Elbit's new intelligence division will coordinate various company capabilities, including electro-optics, to support all divisions, (Elbit)
TEL AVIV — Elbit Systems, Israel’s fastest growing defense firm, has established an intelligence division tasked with vectoring electro-optics, information technology (IT), cyber and other relevant product lines to the benefit of the wider corporate portfolio.
The new division — Intelligence and Electro-Optics Elop — will be managed by Adi Dar, managing director of Elop Ltd., a subsidiary of the Haifa-based parent company based in Rehovot.
In a Nov. 18 letter to Elbit’s 12,000-some employees, President and CEO Bezhalel “Butzi” Machlis said the new division is part of a recent corporate roadmap that identified the intelligence sector as a future growth engine.
“We decided to develop this field in a cross-corporate manner that will allow us to vector existing capabilities into force multipliers for future growth,” Machlis wrote.
The new division will consolidate the intelligence and observation capabilities already in Elop together with the IT, intelligence and cyber activities now managed by Elbit’s Systems Land and C4I Division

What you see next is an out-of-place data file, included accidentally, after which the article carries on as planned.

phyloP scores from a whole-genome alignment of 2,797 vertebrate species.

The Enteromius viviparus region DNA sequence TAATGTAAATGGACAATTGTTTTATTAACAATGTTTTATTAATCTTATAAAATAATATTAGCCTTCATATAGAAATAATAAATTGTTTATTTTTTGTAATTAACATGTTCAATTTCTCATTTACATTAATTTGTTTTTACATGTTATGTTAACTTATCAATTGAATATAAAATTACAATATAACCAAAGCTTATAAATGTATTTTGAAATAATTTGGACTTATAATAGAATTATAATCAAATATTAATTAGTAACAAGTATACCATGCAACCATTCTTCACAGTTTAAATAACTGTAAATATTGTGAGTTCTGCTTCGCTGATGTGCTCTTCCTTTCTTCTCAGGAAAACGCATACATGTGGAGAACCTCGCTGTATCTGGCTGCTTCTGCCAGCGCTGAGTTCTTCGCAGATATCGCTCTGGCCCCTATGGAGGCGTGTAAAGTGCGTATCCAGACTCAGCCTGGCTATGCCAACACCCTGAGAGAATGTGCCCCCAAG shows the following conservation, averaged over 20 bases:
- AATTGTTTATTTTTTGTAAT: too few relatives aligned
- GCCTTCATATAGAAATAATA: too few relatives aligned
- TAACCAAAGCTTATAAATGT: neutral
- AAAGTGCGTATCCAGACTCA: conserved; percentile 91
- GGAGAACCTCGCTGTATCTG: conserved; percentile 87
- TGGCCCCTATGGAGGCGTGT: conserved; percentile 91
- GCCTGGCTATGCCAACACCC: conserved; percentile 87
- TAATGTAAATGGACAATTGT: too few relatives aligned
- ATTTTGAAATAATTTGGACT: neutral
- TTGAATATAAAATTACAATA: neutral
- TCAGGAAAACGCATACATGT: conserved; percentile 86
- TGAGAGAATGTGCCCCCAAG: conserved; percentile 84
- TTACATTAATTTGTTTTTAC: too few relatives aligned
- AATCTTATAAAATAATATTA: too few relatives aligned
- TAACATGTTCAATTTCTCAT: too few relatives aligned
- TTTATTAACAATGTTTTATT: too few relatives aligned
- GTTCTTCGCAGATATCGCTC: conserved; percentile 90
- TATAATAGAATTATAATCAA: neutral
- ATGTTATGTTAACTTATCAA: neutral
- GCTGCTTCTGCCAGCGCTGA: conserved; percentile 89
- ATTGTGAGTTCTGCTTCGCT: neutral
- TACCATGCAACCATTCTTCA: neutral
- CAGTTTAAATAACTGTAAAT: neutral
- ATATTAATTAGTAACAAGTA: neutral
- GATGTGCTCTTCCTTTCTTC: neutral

In a Dec. 3 interview, Machlis said the new division would support all divisions and product lines, including unmanned systems, electronic warfare and signals intelligence — Elisra And Land and C4I .
Additionally, Elbit is establishing an intra-divisional unit aimed at vectoring ongoing independent research and development (IR&D) across all corporate sectors. Headed by Asaf Ashkenazi, Elbit Systems vice president, the new unit will support sector-specific IR&D activities that will continue to be managed by the relevant divisions.
“We’ve adopted a new model for more comprehensive, corporate-wide benefit of our IR&D activities. It won’t replace our specialty focus, but rather vector it for the collective good,” Machlis told Defense News.
He also said that Elbit will leverage the firm’s existing defense capabilities for civilian and commercial markets. Potential dual-use markets eyed by the firm include avionics and technologies associated with energy and medical sectors.
Elbit traditionally reinvests some 9 percent of annual revenue in IR&D. In 2012, the firm posted $168 million in net profit based on $2.9 billion in sales, with a backlog of $5.7 billion.
Last June, the company established in cooperation with Israel’s Chief Scientist Office a technology incubator tasked with identifying areas for investment. Chaired by longtime Elbit executive Haim Rousso, former managing director of Elop, the new Incubit Technology Ventures is located in the government’s new technology park in Beersheba.